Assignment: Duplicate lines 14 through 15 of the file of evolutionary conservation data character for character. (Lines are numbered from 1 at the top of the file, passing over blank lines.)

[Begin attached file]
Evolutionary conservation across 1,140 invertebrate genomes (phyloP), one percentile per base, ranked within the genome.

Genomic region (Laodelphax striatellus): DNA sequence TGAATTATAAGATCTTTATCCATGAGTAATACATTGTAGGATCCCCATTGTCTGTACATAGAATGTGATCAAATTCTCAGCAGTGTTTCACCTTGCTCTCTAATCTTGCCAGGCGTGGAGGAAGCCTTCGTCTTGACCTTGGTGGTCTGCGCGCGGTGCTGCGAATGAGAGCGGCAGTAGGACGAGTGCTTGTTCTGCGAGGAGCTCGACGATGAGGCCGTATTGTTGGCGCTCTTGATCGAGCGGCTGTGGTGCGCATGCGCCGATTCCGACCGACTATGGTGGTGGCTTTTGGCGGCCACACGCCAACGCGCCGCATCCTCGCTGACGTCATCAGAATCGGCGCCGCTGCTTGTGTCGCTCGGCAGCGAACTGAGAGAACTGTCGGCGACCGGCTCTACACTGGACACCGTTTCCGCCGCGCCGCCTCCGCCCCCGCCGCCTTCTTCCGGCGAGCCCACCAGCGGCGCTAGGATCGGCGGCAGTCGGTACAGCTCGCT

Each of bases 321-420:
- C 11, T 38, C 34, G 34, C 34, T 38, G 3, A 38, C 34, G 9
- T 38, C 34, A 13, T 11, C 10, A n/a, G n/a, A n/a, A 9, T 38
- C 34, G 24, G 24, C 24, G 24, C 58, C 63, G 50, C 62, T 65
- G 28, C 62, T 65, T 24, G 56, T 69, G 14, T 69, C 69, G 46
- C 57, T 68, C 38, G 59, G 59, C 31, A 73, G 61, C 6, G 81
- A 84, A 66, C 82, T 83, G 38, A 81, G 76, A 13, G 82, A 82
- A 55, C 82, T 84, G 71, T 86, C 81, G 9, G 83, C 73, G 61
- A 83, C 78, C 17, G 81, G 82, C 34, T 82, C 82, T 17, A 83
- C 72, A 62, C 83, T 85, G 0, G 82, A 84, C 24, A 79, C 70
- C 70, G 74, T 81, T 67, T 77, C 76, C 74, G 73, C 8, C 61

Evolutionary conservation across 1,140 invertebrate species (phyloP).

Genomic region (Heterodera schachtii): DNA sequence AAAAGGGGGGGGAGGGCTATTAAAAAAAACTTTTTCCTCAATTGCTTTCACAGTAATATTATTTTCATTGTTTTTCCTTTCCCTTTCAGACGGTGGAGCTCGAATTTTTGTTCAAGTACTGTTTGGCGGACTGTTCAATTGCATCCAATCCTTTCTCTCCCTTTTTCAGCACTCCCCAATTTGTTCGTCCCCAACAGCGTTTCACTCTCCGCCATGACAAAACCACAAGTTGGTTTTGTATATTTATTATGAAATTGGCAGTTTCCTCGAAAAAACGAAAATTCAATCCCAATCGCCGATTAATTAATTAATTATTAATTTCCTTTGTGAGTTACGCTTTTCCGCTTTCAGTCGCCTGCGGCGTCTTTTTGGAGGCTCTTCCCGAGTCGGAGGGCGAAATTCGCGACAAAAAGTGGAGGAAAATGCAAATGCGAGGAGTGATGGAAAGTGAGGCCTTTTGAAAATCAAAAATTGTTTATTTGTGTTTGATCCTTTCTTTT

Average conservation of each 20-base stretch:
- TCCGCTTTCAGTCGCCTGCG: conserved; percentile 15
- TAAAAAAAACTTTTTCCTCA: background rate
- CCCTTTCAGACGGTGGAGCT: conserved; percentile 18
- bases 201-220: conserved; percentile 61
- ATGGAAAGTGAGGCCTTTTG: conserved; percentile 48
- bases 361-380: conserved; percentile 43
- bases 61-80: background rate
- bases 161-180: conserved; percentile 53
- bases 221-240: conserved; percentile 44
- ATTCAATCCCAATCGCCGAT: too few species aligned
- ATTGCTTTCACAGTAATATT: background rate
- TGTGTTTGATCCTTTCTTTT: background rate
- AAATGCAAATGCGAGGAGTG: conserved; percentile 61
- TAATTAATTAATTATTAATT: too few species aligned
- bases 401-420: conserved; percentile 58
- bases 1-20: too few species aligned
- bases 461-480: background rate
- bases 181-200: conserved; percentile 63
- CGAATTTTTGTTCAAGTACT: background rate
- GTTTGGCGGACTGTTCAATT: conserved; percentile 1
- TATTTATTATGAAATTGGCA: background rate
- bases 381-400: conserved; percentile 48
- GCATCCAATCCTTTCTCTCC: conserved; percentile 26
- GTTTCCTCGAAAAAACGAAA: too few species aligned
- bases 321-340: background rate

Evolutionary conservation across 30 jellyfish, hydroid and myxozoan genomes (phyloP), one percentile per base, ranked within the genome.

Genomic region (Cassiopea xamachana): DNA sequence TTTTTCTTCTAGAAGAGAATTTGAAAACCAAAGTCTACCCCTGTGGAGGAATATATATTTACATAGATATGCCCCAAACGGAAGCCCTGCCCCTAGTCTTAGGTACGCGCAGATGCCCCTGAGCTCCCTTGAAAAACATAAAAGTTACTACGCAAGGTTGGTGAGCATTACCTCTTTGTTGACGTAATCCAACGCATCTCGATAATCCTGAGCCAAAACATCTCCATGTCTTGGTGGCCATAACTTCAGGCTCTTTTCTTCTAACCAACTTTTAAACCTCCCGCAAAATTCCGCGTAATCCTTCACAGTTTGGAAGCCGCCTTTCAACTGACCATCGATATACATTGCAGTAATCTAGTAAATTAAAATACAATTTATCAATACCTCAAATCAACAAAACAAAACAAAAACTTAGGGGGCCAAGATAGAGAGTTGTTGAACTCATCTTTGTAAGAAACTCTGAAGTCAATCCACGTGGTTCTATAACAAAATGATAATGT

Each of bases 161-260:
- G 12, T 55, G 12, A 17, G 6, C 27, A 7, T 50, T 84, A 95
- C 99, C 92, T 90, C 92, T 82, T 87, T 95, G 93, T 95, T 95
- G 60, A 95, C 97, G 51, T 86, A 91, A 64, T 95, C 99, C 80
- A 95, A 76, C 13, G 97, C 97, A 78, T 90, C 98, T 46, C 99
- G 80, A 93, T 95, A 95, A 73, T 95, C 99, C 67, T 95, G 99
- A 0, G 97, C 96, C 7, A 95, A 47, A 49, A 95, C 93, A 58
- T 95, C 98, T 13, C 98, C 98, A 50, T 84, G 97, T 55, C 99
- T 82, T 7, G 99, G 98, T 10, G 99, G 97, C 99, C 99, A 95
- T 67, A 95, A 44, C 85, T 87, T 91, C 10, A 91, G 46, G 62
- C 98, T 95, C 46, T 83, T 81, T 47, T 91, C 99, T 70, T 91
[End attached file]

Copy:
Evolutionary conservation across 1,140 invertebrate species (phyloP).

Genomic region (Heterodera schachtii): DNA sequence AAAAGGGGGGGGAGGGCTATTAAAAAAAACTTTTTCCTCAATTGCTTTCACAGTAATATTATTTTCATTGTTTTTCCTTTCCCTTTCAGACGGTGGAGCTCGAATTTTTGTTCAAGTACTGTTTGGCGGACTGTTCAATTGCATCCAATCCTTTCTCTCCCTTTTTCAGCACTCCCCAATTTGTTCGTCCCCAACAGCGTTTCACTCTCCGCCATGACAAAACCACAAGTTGGTTTTGTATATTTATTATGAAATTGGCAGTTTCCTCGAAAAAACGAAAATTCAATCCCAATCGCCGATTAATTAATTAATTATTAATTTCCTTTGTGAGTTACGCTTTTCCGCTTTCAGTCGCCTGCGGCGTCTTTTTGGAGGCTCTTCCCGAGTCGGAGGGCGAAATTCGCGACAAAAAGTGGAGGAAAATGCAAATGCGAGGAGTGATGGAAAGTGAGGCCTTTTGAAAATCAAAAATTGTTTATTTGTGTTTGATCCTTTCTTTT